Congress will soon consider giving trade promotion authority (TPA) to the executive branch for several years, starting with hearings by the Senate Finance and House Ways and Means Committees on January 27. TPA establishes expedited congressional procedures for handling trade agreements negotiated under its directives.
Some legislators who might otherwise be inclined to support such legislation may question whether President Barack Obama would use the authority responsibly. According to Andrew Kloster and Elizabeth Slattery in The Heritage Foundation’s Edwin Meese III Center for Legal and Judicial Studies, “Abusive, unlawful, and even potentially unconstitutional unilateral action has been a hallmark of the Obama Administration.” Based on this track record, some Members of Congress may balk at giving the President new authority to do much of anything.
A better idea would be for Congress to exercise its constitutional prerogative to mandate negotiating objectives that U.S. negotiators must follow in order for future trade agreements to be considered on a straight up-or-down vote.
A Congressional Mandate vs. a Delegation of Authority
Instead of trade promotion authority, which implies broad discretionary authority and a delegation of power to the executive branch, Congress should issue a trade expansion mandate that establishes clearly defined congressional directives for U.S. trade negotiators. Possible elements of this mandate could include:
- Reduce or eliminate barriers directly related to trade and investment
- Foster economic growth
- Raise living standards
- Promote creation of new jobs
- Protect property rights
Issuing a “trade expansion mandate” instead of “trade promotion authority” would remove any doubt that Congress remains in charge of setting U.S. trade priorities and deciding whether agreements negotiated by the U.S. Trade Representative meet those priorities.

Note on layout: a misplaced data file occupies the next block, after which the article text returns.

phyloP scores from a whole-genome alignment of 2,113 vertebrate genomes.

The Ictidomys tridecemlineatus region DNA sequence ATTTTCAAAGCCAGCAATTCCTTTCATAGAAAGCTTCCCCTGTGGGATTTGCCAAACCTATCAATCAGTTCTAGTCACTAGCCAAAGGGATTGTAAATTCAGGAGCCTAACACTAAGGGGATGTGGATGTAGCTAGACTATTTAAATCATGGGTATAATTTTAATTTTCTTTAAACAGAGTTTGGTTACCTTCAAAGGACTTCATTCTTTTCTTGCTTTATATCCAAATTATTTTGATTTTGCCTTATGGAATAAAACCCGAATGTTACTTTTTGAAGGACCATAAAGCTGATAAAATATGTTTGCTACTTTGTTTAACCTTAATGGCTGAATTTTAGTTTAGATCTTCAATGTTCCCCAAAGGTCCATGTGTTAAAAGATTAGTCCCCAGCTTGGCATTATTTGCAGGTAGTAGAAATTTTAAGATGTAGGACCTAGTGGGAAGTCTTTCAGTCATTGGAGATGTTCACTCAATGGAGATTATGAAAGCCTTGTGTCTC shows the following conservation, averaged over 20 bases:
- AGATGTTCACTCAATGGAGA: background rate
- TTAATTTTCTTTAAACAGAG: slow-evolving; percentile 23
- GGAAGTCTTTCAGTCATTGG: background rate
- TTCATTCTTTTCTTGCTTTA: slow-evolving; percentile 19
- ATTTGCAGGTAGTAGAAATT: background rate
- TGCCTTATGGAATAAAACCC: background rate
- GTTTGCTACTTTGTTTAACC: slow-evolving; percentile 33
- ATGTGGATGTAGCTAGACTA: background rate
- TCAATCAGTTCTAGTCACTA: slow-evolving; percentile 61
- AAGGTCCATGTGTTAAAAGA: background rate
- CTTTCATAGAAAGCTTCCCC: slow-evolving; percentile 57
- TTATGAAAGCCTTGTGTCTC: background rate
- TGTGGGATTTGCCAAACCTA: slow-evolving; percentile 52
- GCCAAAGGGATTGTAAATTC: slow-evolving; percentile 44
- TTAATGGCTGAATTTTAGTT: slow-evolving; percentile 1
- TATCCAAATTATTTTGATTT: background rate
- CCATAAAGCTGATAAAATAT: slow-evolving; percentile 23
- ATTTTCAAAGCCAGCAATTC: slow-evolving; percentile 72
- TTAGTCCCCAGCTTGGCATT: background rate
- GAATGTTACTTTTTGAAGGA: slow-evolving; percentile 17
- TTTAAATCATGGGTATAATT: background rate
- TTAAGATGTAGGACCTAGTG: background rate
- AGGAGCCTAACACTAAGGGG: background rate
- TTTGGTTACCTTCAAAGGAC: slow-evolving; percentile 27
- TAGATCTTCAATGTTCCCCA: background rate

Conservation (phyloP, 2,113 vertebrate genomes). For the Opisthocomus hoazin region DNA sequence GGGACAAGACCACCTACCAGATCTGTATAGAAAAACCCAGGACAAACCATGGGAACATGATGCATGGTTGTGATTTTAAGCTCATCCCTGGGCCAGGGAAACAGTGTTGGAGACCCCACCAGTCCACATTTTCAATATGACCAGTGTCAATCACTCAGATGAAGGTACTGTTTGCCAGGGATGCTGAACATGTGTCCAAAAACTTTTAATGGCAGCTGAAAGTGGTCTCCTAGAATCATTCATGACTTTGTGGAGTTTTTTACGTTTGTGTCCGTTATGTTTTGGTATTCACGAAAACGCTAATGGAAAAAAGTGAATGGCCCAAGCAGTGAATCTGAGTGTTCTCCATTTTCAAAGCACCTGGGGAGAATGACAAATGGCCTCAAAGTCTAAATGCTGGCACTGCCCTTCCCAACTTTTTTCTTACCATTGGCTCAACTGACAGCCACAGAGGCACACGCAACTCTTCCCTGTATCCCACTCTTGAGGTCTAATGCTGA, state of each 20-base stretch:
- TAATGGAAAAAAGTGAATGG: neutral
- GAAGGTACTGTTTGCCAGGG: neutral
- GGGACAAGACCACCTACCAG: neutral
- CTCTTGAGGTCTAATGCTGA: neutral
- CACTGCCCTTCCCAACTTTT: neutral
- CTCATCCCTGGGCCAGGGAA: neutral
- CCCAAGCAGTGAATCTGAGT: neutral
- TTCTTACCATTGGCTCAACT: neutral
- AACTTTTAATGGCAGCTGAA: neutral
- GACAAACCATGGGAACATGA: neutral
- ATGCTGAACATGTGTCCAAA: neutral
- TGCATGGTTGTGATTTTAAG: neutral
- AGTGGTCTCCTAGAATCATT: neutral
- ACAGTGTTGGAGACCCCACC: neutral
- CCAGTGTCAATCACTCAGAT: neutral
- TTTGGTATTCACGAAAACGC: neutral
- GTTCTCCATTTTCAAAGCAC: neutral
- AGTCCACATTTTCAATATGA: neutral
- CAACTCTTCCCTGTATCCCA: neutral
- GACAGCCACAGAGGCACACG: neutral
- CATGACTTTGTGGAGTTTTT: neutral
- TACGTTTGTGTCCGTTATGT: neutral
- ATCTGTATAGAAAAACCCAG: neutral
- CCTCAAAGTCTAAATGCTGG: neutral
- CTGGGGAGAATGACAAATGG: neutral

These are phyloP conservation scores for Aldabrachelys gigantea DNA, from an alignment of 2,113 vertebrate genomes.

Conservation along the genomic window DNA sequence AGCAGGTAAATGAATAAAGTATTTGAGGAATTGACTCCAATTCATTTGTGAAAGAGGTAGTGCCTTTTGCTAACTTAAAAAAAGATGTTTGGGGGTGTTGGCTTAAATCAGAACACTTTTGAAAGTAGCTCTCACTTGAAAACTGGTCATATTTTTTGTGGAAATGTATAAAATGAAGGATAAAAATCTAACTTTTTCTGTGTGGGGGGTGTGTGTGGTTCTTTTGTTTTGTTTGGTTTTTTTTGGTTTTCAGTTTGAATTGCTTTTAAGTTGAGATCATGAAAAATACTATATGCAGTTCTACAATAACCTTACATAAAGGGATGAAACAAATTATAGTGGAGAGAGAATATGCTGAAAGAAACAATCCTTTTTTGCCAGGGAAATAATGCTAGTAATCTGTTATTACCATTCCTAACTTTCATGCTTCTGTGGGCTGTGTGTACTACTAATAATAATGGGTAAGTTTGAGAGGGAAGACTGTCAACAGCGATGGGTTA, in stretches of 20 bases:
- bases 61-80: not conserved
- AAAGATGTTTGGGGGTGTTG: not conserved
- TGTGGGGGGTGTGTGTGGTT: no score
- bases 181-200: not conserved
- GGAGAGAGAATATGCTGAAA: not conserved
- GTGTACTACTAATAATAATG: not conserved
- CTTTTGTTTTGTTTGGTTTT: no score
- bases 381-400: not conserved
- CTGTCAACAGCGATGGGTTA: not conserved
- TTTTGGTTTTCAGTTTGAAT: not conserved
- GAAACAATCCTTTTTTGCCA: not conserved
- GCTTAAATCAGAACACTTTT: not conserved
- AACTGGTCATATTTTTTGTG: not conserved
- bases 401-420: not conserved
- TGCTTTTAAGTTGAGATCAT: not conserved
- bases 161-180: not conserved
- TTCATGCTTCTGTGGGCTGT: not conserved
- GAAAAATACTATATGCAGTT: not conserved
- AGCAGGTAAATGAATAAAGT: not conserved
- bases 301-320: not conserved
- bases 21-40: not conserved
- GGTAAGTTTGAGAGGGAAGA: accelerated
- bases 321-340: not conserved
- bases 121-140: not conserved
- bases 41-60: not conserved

Some of the other issues Congress should consider when designing Trade Expansion Mandate legislation are:
Trade Freedom vs. Global Regulations. Because Congress would be providing a trade expansion mandate, not an environmental regulation mandate or an international labor mandate, legislators should follow the 1995 advice of former House Ways and Means Committee Chairman Bill Archer (R–TX): “There will be no inclusion of authority [in trade agreements] to monkey around with labor standards and environmental standards around the world.”
Trade expert Philip Levy called labor and environmental guidelines developed in 2009 “ill-advised.… Rather than laying the groundwork for future liberalization—the great promise of FTAs [free trade agreements]—this moves the United States away from international sentiment about the appropriate scope of trade agreements.” Worse, these guidelines have fed popular misconceptions that trade is bad for jobs and the environment. The reality is that free trade boosts economic growth, reduces poverty, and generates a cleaner environment.
Data in the Index of Economic Freedom, an annual guide published by The Wall Street Journal and The Heritage Foundation, consistently show that countries with low trade barriers are more prosperous and have cleaner environments than countries that restrict trade. There is no justification for including labor or environmental regulations in a trade agreement.